Friday, October 1, 2010

My StealthMachines Review - Part 1

When shopping for electronics of any kind, considerable time is often spent researching the various products and the companies that make them.

The critical points that inevitably make the decision to buy one product over another are:

  • the reputation of the company
  • reputation of the product line
  • the quality of the parts
  • the overall specs
  • price of the product
  • the warranty

I was recently going through the process of buying a new computer and had narrowed down my decision to one of five companies:

  1. StealthMachines
  2. Falcon Northwest
  3. Puget Systems
  4. Alienware (now owned by Dell)
  5. Apple

After spending close to 6 months researching build ideas and various companies, I decided to go with StealthMachines because of the company's stellar reputation with the Better Business Bureau and past and current customers, competitive pricing, high quality parts, inexpensive 3 year warranty and free trade in program.

“StealthMachines rewards return customers and is a participate in renewable business practices. For this reason, trade-in your old StealthMachines or other electronic equipment and we'll give you credit towards a new StealthMachine.”

BBB Accreditation

StealthMachines LLC has been a BBB Accredited business since January 2009. This means it supports BBB's services to the public and meets our BBB Accreditation standards.

Based on BBB files, StealthMachines LLC has a BBB Rating of A

Customer Complaint History for StealthMachines LLC

BBB processed a total of 0 complaints about StealthMachines LLC in the last 36 months, our standard reporting period.

BBB Program Participation

This company has agreed to use special procedures including arbitration, if necessary, to resolve disputes through their participation in the following programs: BBB Identification, BBBOnLine.” ( )”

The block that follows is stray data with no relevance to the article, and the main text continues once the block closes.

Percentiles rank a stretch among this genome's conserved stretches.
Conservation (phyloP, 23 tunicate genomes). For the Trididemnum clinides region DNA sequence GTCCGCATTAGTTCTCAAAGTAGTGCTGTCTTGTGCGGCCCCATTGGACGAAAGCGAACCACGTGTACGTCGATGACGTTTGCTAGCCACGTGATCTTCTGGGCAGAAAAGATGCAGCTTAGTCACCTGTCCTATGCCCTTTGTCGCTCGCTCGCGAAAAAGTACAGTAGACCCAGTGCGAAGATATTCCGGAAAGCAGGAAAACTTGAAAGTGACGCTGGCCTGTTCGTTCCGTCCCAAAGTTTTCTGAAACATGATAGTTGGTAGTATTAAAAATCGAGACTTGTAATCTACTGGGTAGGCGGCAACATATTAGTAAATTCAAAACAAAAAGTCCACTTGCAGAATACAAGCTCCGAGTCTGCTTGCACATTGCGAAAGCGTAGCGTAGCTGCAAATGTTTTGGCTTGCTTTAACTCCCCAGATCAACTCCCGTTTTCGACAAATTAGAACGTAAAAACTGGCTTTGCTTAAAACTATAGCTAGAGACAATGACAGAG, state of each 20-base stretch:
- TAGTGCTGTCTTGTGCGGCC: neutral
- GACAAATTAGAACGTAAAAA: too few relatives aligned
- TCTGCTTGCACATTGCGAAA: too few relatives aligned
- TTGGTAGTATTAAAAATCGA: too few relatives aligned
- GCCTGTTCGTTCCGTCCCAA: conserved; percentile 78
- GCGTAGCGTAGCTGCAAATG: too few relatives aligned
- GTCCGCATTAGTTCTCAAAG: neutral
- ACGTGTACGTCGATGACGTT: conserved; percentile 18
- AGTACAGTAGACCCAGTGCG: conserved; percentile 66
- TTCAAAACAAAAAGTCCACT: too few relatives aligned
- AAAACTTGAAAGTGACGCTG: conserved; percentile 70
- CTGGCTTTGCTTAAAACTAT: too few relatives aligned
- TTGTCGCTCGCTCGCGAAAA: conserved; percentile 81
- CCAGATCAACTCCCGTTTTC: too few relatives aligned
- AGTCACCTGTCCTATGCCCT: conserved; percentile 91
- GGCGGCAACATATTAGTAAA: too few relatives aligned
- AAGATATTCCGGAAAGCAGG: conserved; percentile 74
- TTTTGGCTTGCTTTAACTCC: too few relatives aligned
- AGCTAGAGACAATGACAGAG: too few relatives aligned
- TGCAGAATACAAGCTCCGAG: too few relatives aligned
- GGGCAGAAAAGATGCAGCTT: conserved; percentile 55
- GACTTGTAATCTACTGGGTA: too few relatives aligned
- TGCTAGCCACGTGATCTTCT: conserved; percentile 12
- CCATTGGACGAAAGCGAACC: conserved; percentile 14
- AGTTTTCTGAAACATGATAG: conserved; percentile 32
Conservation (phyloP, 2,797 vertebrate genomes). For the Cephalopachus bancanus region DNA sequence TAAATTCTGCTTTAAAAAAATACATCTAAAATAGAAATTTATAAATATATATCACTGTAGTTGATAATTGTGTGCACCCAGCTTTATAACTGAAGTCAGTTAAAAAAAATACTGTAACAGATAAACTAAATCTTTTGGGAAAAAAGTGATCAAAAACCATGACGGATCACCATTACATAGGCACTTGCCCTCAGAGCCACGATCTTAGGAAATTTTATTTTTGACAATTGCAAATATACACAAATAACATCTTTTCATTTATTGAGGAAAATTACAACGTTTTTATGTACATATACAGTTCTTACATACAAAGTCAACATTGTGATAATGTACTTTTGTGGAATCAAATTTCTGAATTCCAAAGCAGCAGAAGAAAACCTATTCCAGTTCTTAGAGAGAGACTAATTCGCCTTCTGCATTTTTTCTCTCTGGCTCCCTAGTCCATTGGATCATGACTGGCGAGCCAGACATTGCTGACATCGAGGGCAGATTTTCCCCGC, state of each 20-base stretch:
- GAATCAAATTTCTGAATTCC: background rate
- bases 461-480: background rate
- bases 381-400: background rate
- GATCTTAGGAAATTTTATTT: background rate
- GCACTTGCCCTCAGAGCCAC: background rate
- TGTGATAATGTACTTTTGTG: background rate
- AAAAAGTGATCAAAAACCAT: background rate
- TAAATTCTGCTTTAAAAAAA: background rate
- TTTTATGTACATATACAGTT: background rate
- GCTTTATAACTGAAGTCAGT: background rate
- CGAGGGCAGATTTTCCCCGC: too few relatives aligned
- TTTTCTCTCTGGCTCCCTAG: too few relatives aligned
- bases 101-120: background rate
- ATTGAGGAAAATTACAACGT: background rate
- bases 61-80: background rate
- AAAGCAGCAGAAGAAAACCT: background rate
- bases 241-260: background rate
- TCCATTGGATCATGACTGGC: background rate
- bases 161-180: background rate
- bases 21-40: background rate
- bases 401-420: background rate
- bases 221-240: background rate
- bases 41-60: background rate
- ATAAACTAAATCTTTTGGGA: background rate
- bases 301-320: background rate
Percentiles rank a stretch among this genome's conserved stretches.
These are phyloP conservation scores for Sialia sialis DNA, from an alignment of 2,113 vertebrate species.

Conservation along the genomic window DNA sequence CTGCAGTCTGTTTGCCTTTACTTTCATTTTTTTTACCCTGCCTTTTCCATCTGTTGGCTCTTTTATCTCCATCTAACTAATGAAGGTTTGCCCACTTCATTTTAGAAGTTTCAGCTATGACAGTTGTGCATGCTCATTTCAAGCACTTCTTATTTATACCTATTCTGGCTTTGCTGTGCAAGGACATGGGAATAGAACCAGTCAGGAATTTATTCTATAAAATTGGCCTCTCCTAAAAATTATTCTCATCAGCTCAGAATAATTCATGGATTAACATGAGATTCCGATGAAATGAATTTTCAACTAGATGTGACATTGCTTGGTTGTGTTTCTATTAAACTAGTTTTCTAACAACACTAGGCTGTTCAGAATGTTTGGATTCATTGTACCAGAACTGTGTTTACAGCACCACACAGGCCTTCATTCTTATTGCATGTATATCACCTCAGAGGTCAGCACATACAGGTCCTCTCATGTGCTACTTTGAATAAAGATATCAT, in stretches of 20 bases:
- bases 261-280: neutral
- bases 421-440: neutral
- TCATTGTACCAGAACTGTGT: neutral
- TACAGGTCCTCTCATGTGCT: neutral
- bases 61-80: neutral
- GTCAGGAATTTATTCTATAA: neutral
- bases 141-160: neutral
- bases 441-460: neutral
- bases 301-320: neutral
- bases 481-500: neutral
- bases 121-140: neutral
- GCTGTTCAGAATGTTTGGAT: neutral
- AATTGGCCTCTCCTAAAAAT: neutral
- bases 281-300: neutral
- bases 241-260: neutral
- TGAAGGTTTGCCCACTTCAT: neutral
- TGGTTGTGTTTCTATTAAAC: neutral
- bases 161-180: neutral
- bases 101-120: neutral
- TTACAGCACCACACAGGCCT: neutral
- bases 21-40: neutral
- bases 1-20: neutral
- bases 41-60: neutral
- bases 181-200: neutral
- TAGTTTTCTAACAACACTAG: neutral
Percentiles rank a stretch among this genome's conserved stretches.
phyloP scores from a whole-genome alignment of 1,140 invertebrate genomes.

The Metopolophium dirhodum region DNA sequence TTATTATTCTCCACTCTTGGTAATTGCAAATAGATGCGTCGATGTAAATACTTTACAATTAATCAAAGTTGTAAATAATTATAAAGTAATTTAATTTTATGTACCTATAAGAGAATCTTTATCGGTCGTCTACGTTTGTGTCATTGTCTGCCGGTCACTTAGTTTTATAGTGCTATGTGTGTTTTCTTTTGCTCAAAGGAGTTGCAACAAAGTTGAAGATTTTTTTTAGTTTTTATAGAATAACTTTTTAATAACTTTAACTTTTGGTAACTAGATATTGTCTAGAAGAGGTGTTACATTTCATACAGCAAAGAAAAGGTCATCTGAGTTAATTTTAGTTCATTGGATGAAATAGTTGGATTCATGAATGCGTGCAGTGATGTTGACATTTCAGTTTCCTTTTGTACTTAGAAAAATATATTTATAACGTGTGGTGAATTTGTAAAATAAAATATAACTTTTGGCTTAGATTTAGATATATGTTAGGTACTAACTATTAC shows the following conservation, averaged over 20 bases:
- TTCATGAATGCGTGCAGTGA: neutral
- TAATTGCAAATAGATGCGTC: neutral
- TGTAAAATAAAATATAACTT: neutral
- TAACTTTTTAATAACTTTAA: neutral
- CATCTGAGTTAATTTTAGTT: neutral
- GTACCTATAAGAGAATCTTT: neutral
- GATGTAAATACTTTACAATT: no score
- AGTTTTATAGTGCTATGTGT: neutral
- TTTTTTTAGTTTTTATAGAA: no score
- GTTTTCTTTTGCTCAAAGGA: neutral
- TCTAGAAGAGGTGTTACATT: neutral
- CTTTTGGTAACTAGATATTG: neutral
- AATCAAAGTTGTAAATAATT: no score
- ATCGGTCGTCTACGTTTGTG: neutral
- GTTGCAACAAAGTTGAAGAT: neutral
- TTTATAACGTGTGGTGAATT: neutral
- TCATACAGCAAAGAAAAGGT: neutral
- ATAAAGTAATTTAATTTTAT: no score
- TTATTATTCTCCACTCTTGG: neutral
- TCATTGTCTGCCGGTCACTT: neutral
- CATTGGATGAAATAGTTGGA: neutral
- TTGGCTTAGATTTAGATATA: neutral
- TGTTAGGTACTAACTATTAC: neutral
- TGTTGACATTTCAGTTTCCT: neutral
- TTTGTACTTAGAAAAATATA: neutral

I read reviews about StealthMachines on the company website, competing websites and various forums and the consensus was that the owner, Josef Kulovany, consistently goes above and beyond the call of duty in regards to customer service.

When I went to the StealthMachines website to use their system to configure a build, I played around with a few ideas and then saved a build I liked and emailed it to myself. The next day, Josef emailed me asking if I had any questions or would I like any advice on parts.

When I replied with a few questions, he emailed me back within 20 minutes and had several money saving suggestions, as well as suggesting a different case that would be easy to clean and maintain and included more options for future upgrades.

Every question I asked Josef was answered quickly and concisely, his prices are competitive with shopping at NewEgg and building it yourself. (I'm taking into account the individual shipping and handling charges for the parts that had shipping charges, as well as the cost of smaller items such as thermal paste and custom cabling.)

I'm expecting to receive my new computer Oct 2 and will post a review of the packaging, the condition it was received, the set up and my first impressions, as well as some basic benchmarks.